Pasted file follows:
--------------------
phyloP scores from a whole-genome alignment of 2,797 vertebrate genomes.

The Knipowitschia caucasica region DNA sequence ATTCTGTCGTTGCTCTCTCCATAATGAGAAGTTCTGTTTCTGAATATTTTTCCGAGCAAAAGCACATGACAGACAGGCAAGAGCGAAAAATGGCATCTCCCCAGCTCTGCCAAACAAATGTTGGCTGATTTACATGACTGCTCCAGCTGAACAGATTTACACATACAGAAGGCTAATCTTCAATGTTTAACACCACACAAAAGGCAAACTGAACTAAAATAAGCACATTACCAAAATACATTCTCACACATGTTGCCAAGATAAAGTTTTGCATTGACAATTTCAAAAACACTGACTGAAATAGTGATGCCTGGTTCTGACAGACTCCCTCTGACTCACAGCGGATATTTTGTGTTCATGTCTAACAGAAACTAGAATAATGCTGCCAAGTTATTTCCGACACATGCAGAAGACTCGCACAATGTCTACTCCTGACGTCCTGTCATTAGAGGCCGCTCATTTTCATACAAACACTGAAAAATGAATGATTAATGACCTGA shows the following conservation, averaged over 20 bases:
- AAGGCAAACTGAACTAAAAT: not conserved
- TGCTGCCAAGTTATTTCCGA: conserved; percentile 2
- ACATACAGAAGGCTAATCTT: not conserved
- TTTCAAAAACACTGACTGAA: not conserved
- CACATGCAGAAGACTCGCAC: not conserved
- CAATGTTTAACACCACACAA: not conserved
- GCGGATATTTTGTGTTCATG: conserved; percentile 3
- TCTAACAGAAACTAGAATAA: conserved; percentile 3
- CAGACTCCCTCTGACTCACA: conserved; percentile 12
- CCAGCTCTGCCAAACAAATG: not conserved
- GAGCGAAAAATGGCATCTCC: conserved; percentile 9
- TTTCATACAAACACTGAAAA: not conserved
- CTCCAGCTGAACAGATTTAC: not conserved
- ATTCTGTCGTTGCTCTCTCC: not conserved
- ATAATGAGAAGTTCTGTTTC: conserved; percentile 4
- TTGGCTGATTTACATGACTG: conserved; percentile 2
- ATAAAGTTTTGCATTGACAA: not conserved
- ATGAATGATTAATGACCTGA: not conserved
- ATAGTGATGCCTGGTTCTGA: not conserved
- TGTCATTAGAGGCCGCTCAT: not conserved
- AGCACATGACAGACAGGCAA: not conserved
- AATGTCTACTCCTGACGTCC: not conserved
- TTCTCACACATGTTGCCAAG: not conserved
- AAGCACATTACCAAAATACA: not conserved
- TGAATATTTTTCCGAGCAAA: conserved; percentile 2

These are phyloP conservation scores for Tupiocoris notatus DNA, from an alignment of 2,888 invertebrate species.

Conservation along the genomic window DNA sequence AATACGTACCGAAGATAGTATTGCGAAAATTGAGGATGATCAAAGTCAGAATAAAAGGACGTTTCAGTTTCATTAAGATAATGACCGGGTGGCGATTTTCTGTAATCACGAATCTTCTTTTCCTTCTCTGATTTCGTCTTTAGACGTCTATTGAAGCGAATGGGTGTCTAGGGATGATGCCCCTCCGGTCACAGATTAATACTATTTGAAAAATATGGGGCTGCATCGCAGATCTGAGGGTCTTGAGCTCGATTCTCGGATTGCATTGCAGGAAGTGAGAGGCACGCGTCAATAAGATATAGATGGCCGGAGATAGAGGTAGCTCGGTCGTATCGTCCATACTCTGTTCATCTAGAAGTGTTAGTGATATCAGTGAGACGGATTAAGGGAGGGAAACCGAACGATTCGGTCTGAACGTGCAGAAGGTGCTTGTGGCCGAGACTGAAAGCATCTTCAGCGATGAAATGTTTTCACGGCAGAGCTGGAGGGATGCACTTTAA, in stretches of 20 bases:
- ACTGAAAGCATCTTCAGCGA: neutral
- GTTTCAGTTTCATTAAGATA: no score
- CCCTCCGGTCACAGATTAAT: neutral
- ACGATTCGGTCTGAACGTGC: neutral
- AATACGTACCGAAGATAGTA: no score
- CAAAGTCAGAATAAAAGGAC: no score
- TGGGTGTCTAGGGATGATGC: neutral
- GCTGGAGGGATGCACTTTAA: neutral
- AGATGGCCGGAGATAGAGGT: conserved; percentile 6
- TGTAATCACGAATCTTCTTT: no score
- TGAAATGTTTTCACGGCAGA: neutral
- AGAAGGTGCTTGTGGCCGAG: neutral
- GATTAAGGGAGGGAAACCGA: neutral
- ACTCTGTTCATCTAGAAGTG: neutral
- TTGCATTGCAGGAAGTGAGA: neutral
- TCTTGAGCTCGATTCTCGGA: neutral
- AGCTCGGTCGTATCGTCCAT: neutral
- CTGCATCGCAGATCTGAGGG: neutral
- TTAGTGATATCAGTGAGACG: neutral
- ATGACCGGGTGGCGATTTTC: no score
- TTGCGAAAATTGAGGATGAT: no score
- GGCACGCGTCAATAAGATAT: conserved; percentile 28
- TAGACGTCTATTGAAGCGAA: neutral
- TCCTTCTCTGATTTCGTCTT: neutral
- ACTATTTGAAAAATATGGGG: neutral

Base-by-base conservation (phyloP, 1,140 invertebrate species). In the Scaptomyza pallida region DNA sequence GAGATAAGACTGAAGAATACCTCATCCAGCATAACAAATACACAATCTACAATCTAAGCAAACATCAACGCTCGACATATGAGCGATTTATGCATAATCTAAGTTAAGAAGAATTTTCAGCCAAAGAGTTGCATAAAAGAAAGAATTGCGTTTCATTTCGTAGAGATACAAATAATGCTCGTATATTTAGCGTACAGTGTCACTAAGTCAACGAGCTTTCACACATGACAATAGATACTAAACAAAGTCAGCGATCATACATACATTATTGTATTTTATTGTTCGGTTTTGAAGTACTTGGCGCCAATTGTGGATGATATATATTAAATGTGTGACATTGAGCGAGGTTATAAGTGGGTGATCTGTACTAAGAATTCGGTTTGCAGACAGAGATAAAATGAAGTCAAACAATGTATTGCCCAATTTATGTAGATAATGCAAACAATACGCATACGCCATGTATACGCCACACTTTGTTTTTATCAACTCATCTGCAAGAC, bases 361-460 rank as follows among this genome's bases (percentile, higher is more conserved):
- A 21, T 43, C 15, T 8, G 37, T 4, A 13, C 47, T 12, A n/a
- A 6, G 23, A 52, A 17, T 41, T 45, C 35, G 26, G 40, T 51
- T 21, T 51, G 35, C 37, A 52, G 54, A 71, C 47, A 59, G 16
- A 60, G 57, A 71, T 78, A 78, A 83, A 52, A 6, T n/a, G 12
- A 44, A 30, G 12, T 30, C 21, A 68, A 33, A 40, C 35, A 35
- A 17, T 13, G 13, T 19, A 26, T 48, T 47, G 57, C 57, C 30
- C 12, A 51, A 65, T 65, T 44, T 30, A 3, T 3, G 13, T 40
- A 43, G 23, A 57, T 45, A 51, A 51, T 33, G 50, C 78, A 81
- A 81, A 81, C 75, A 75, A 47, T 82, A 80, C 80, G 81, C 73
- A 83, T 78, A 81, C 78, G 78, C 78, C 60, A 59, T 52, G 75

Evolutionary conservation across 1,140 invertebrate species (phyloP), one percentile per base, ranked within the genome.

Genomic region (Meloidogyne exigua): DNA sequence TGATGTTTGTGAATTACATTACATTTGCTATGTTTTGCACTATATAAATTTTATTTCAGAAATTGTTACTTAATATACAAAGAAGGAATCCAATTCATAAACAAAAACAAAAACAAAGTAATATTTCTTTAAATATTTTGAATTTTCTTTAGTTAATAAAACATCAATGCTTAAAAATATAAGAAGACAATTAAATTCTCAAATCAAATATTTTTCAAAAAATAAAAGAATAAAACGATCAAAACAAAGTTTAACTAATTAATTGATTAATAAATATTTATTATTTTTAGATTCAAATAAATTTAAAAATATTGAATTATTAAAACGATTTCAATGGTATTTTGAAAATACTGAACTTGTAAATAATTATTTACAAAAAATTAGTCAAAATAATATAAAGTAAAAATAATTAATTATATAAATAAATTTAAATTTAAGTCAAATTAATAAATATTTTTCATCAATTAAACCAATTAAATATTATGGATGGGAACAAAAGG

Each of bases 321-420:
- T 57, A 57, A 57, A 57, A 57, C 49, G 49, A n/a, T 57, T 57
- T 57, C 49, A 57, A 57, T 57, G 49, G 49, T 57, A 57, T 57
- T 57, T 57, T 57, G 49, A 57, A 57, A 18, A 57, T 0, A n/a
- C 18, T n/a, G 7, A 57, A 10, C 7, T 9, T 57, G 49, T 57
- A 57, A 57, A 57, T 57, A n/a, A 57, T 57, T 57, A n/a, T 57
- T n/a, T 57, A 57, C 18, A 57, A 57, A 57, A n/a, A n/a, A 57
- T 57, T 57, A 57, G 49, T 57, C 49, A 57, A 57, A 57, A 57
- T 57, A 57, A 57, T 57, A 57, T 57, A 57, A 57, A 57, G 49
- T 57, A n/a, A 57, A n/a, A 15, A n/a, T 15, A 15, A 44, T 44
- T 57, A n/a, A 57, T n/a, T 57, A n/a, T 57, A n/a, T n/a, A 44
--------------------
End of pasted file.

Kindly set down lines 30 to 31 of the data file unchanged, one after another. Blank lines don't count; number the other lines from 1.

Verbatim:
- ACTGAAAGCATCTTCAGCGA: neutral
- GTTTCAGTTTCATTAAGATA: no score